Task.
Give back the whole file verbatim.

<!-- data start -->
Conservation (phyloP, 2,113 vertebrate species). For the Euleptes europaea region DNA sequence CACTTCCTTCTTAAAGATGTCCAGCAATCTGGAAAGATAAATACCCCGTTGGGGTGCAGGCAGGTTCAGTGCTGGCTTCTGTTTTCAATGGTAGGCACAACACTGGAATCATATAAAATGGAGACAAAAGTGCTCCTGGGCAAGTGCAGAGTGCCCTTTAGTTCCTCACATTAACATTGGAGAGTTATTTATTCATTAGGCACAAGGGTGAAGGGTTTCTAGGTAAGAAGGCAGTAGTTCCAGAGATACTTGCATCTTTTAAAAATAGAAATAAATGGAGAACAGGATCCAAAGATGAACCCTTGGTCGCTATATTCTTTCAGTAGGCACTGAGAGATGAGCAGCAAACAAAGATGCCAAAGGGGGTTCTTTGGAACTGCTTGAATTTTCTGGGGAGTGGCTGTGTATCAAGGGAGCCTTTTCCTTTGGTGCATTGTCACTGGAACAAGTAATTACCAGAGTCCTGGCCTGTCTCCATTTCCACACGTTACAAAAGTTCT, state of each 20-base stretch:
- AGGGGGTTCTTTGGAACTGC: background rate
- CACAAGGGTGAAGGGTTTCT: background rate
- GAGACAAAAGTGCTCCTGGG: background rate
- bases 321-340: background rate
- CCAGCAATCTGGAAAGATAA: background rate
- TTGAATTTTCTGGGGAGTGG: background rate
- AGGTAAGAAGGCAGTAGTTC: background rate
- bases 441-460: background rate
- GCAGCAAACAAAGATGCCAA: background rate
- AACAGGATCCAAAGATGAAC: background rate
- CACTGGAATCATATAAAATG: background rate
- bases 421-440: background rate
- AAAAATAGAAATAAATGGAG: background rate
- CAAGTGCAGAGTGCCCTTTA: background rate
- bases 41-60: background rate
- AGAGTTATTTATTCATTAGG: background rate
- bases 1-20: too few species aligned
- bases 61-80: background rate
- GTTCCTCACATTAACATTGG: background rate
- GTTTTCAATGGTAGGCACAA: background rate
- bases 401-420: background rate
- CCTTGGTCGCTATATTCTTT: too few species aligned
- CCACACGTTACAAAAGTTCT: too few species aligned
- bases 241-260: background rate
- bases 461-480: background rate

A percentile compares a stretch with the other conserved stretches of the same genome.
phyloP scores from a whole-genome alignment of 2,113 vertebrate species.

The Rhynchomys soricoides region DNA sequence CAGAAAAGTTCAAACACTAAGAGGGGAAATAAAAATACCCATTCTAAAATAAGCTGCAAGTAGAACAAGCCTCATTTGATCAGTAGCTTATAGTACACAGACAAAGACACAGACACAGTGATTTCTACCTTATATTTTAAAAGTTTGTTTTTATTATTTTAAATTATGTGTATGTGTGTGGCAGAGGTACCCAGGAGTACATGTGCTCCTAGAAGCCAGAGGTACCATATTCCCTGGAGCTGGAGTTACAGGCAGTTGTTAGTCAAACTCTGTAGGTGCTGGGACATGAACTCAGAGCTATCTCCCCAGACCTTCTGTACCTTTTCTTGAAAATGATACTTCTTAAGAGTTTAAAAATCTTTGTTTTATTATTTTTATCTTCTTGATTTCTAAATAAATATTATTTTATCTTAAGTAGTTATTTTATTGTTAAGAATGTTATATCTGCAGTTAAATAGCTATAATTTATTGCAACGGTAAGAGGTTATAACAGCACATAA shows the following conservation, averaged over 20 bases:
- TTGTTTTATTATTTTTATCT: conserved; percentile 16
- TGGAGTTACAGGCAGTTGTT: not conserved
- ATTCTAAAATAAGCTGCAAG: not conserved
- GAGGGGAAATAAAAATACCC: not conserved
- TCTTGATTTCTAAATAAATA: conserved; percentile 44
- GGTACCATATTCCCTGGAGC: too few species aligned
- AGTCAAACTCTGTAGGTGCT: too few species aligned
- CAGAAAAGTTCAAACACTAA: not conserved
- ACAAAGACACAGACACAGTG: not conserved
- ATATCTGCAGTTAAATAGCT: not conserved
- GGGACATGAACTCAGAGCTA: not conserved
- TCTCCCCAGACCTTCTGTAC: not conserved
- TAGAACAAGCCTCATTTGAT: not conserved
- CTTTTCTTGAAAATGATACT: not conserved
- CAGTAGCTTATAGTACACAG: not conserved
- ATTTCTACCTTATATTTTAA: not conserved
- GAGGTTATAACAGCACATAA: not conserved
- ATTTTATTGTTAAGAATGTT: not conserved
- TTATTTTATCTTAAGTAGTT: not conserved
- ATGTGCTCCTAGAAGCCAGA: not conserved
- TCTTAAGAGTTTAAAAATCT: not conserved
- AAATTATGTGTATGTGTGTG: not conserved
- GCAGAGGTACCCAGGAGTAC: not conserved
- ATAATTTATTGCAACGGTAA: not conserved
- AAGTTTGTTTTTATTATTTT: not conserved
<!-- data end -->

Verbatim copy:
Conservation (phyloP, 2,113 vertebrate species). For the Euleptes europaea region DNA sequence CACTTCCTTCTTAAAGATGTCCAGCAATCTGGAAAGATAAATACCCCGTTGGGGTGCAGGCAGGTTCAGTGCTGGCTTCTGTTTTCAATGGTAGGCACAACACTGGAATCATATAAAATGGAGACAAAAGTGCTCCTGGGCAAGTGCAGAGTGCCCTTTAGTTCCTCACATTAACATTGGAGAGTTATTTATTCATTAGGCACAAGGGTGAAGGGTTTCTAGGTAAGAAGGCAGTAGTTCCAGAGATACTTGCATCTTTTAAAAATAGAAATAAATGGAGAACAGGATCCAAAGATGAACCCTTGGTCGCTATATTCTTTCAGTAGGCACTGAGAGATGAGCAGCAAACAAAGATGCCAAAGGGGGTTCTTTGGAACTGCTTGAATTTTCTGGGGAGTGGCTGTGTATCAAGGGAGCCTTTTCCTTTGGTGCATTGTCACTGGAACAAGTAATTACCAGAGTCCTGGCCTGTCTCCATTTCCACACGTTACAAAAGTTCT, state of each 20-base stretch:
- AGGGGGTTCTTTGGAACTGC: background rate
- CACAAGGGTGAAGGGTTTCT: background rate
- GAGACAAAAGTGCTCCTGGG: background rate
- bases 321-340: background rate
- CCAGCAATCTGGAAAGATAA: background rate
- TTGAATTTTCTGGGGAGTGG: background rate
- AGGTAAGAAGGCAGTAGTTC: background rate
- bases 441-460: background rate
- GCAGCAAACAAAGATGCCAA: background rate
- AACAGGATCCAAAGATGAAC: background rate
- CACTGGAATCATATAAAATG: background rate
- bases 421-440: background rate
- AAAAATAGAAATAAATGGAG: background rate
- CAAGTGCAGAGTGCCCTTTA: background rate
- bases 41-60: background rate
- AGAGTTATTTATTCATTAGG: background rate
- bases 1-20: too few species aligned
- bases 61-80: background rate
- GTTCCTCACATTAACATTGG: background rate
- GTTTTCAATGGTAGGCACAA: background rate
- bases 401-420: background rate
- CCTTGGTCGCTATATTCTTT: too few species aligned
- CCACACGTTACAAAAGTTCT: too few species aligned
- bases 241-260: background rate
- bases 461-480: background rate

A percentile compares a stretch with the other conserved stretches of the same genome.
phyloP scores from a whole-genome alignment of 2,113 vertebrate species.

The Rhynchomys soricoides region DNA sequence CAGAAAAGTTCAAACACTAAGAGGGGAAATAAAAATACCCATTCTAAAATAAGCTGCAAGTAGAACAAGCCTCATTTGATCAGTAGCTTATAGTACACAGACAAAGACACAGACACAGTGATTTCTACCTTATATTTTAAAAGTTTGTTTTTATTATTTTAAATTATGTGTATGTGTGTGGCAGAGGTACCCAGGAGTACATGTGCTCCTAGAAGCCAGAGGTACCATATTCCCTGGAGCTGGAGTTACAGGCAGTTGTTAGTCAAACTCTGTAGGTGCTGGGACATGAACTCAGAGCTATCTCCCCAGACCTTCTGTACCTTTTCTTGAAAATGATACTTCTTAAGAGTTTAAAAATCTTTGTTTTATTATTTTTATCTTCTTGATTTCTAAATAAATATTATTTTATCTTAAGTAGTTATTTTATTGTTAAGAATGTTATATCTGCAGTTAAATAGCTATAATTTATTGCAACGGTAAGAGGTTATAACAGCACATAA shows the following conservation, averaged over 20 bases:
- TTGTTTTATTATTTTTATCT: conserved; percentile 16
- TGGAGTTACAGGCAGTTGTT: not conserved
- ATTCTAAAATAAGCTGCAAG: not conserved
- GAGGGGAAATAAAAATACCC: not conserved
- TCTTGATTTCTAAATAAATA: conserved; percentile 44
- GGTACCATATTCCCTGGAGC: too few species aligned
- AGTCAAACTCTGTAGGTGCT: too few species aligned
- CAGAAAAGTTCAAACACTAA: not conserved
- ACAAAGACACAGACACAGTG: not conserved
- ATATCTGCAGTTAAATAGCT: not conserved
- GGGACATGAACTCAGAGCTA: not conserved
- TCTCCCCAGACCTTCTGTAC: not conserved
- TAGAACAAGCCTCATTTGAT: not conserved
- CTTTTCTTGAAAATGATACT: not conserved
- CAGTAGCTTATAGTACACAG: not conserved
- ATTTCTACCTTATATTTTAA: not conserved
- GAGGTTATAACAGCACATAA: not conserved
- ATTTTATTGTTAAGAATGTT: not conserved
- TTATTTTATCTTAAGTAGTT: not conserved
- ATGTGCTCCTAGAAGCCAGA: not conserved
- TCTTAAGAGTTTAAAAATCT: not conserved
- AAATTATGTGTATGTGTGTG: not conserved
- GCAGAGGTACCCAGGAGTAC: not conserved
- ATAATTTATTGCAACGGTAA: not conserved
- AAGTTTGTTTTTATTATTTT: not conserved